What Jobs Make The Most Within The Cannabis Industry?


#1

So I’m going to community college next year and I was wondering what makes the most money within the industry? I was considering becoming an extraction tech and becoming one of the people who purge the stuff or extract it BUT I hear the money isn’t too great in that area and I hear a botanical science degree helps one enter the extraction field. I recently thought to myself what if I went to college for mechanical engineering and then try to join the ASME and figure out how to become a safety inspector for extraction systems. I was also thinking about going for business and marketing and maybe opening a store that sells a variety of parts for botanical extractions because it’s a growing market and people need parts that are reliable and affordable. All input is valuable. I like hands on work.


#2

Being CEO and founder.


#3

Sounds like you have a lot of great ideas. Apply for jobs in the industry, gain some experience with something. It usually leads to something you didn’t expect. Ask labs if they need help. Even if it is free help to start. try to come up with a product or service that is an asset to the industry on your free time. If you want to do extraction, skip community college and go to extraction school. I have a 4 year business degree, and it doesn’t mean a whole lot starting out in the cannabis industry. Unless you are applying for some corporate cannabis job.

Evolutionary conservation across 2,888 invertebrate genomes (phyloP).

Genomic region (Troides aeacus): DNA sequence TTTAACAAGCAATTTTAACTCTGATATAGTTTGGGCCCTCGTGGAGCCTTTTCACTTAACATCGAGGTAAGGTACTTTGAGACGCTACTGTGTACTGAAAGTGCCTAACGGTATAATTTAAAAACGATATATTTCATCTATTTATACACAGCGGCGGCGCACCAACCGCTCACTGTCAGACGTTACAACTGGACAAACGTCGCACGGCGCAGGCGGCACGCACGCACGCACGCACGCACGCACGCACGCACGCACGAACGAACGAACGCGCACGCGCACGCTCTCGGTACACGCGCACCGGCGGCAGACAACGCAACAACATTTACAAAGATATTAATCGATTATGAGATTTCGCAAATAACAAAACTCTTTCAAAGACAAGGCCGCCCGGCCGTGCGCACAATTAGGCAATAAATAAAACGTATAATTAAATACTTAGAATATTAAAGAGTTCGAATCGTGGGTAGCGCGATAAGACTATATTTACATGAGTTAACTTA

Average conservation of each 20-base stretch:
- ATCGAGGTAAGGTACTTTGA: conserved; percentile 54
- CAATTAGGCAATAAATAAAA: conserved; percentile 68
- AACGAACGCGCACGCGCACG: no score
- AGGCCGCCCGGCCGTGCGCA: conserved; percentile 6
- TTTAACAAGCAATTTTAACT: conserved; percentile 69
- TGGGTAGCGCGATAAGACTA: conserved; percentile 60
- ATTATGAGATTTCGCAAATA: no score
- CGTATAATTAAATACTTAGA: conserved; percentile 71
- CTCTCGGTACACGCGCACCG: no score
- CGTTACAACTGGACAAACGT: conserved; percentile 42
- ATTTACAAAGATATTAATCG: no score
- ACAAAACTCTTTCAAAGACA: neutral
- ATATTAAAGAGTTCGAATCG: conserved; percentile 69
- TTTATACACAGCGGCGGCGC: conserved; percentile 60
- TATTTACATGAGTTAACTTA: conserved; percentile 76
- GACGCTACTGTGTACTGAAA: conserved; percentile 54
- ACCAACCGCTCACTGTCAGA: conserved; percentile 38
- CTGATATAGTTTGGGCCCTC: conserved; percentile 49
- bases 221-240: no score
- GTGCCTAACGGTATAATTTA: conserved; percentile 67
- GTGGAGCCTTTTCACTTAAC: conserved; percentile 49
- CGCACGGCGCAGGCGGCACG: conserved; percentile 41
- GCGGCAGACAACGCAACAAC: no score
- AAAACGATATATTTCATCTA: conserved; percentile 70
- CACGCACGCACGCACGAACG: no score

#4

From my experience… take your eyes off the money. If you only look for a job that has good pay you will never enjoy what you do and also will not find a job to start. I have been in the business for a few years now and own 3 companies and all are successful. I got into the business because i wanted to do what i love and the money coming in now is just a bonus. I wake up every day happy to start my work day. It took me over a year to start putting money in my pocket and i did not care because of my job. So if you take your eyes off the money you will most likely be more successful then you ever thought.


#5

I agree with @hempicated.com.

focus on what makes you happy. The money will come with time


#6

I would look into chemical engineering. Be the guy that designs the extraction equipment, rooms, facilities, etc. As others have said though stick to your strengths and what you love to do, but if this sits in your wheelhouse it is a pretty lucrative side of the business.


#7

For me, a niche membership group that caters to the cannabis processor industry has easily been my most lucrative position in the industry. It doesn’t make as much money as consulting or slinging packs, but it requires a fraction of my time and makes more than enough for me to be able to separate how I make money and how I spend my time.

Anything requiring overhead, especially purchases that can’t be written off, is going to be tough as a business owner due to 280E tax issues. I’ve seen far more losing CEO/Founders than winning ones. I’d rather be a lab director than an owner.

If starting a business is your goal, I strongly suggest looking for unfilled niche positions, especially ones focused around “waste” streams.

Repurposing spent biomass, material you can get paid to come pick up, is gold.


#8